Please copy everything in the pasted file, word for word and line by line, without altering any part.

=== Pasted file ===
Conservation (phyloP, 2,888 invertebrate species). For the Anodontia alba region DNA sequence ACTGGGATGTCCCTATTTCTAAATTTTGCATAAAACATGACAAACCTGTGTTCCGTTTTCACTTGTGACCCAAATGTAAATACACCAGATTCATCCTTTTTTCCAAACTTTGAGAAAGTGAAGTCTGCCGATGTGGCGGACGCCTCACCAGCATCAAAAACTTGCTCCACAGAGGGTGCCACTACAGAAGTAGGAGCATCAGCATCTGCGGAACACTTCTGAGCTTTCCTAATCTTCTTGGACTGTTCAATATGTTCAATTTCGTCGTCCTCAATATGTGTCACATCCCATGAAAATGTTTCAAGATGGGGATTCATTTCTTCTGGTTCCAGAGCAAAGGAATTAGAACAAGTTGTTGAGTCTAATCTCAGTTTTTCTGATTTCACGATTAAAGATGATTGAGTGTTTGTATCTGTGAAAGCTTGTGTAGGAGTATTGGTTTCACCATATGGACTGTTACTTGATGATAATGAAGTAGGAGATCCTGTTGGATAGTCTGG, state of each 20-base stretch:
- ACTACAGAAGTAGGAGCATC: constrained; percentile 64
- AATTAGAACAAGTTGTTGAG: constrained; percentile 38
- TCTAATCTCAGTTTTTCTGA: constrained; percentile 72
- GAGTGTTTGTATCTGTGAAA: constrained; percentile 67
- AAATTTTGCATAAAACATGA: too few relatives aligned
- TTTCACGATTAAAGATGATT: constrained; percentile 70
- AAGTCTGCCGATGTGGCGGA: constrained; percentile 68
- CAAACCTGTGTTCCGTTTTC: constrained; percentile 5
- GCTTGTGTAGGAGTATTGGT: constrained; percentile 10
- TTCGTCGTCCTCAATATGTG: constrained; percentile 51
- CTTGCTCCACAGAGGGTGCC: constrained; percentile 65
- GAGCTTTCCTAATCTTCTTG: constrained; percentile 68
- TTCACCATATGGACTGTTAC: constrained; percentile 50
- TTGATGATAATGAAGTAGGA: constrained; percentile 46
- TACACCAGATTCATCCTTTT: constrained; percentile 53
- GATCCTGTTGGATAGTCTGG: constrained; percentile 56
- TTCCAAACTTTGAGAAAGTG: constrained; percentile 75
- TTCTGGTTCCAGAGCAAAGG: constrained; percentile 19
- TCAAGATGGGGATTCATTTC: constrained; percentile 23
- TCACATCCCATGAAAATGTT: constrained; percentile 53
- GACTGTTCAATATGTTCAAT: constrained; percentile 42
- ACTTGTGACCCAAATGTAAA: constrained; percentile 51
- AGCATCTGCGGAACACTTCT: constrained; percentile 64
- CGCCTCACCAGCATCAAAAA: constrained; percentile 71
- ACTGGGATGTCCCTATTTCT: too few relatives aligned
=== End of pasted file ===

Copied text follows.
Conservation (phyloP, 2,888 invertebrate species). For the Anodontia alba region DNA sequence ACTGGGATGTCCCTATTTCTAAATTTTGCATAAAACATGACAAACCTGTGTTCCGTTTTCACTTGTGACCCAAATGTAAATACACCAGATTCATCCTTTTTTCCAAACTTTGAGAAAGTGAAGTCTGCCGATGTGGCGGACGCCTCACCAGCATCAAAAACTTGCTCCACAGAGGGTGCCACTACAGAAGTAGGAGCATCAGCATCTGCGGAACACTTCTGAGCTTTCCTAATCTTCTTGGACTGTTCAATATGTTCAATTTCGTCGTCCTCAATATGTGTCACATCCCATGAAAATGTTTCAAGATGGGGATTCATTTCTTCTGGTTCCAGAGCAAAGGAATTAGAACAAGTTGTTGAGTCTAATCTCAGTTTTTCTGATTTCACGATTAAAGATGATTGAGTGTTTGTATCTGTGAAAGCTTGTGTAGGAGTATTGGTTTCACCATATGGACTGTTACTTGATGATAATGAAGTAGGAGATCCTGTTGGATAGTCTGG, state of each 20-base stretch:
- ACTACAGAAGTAGGAGCATC: constrained; percentile 64
- AATTAGAACAAGTTGTTGAG: constrained; percentile 38
- TCTAATCTCAGTTTTTCTGA: constrained; percentile 72
- GAGTGTTTGTATCTGTGAAA: constrained; percentile 67
- AAATTTTGCATAAAACATGA: too few relatives aligned
- TTTCACGATTAAAGATGATT: constrained; percentile 70
- AAGTCTGCCGATGTGGCGGA: constrained; percentile 68
- CAAACCTGTGTTCCGTTTTC: constrained; percentile 5
- GCTTGTGTAGGAGTATTGGT: constrained; percentile 10
- TTCGTCGTCCTCAATATGTG: constrained; percentile 51
- CTTGCTCCACAGAGGGTGCC: constrained; percentile 65
- GAGCTTTCCTAATCTTCTTG: constrained; percentile 68
- TTCACCATATGGACTGTTAC: constrained; percentile 50
- TTGATGATAATGAAGTAGGA: constrained; percentile 46
- TACACCAGATTCATCCTTTT: constrained; percentile 53
- GATCCTGTTGGATAGTCTGG: constrained; percentile 56
- TTCCAAACTTTGAGAAAGTG: constrained; percentile 75
- TTCTGGTTCCAGAGCAAAGG: constrained; percentile 19
- TCAAGATGGGGATTCATTTC: constrained; percentile 23
- TCACATCCCATGAAAATGTT: constrained; percentile 53
- GACTGTTCAATATGTTCAAT: constrained; percentile 42
- ACTTGTGACCCAAATGTAAA: constrained; percentile 51
- AGCATCTGCGGAACACTTCT: constrained; percentile 64
- CGCCTCACCAGCATCAAAAA: constrained; percentile 71
- ACTGGGATGTCCCTATTTCT: too few relatives aligned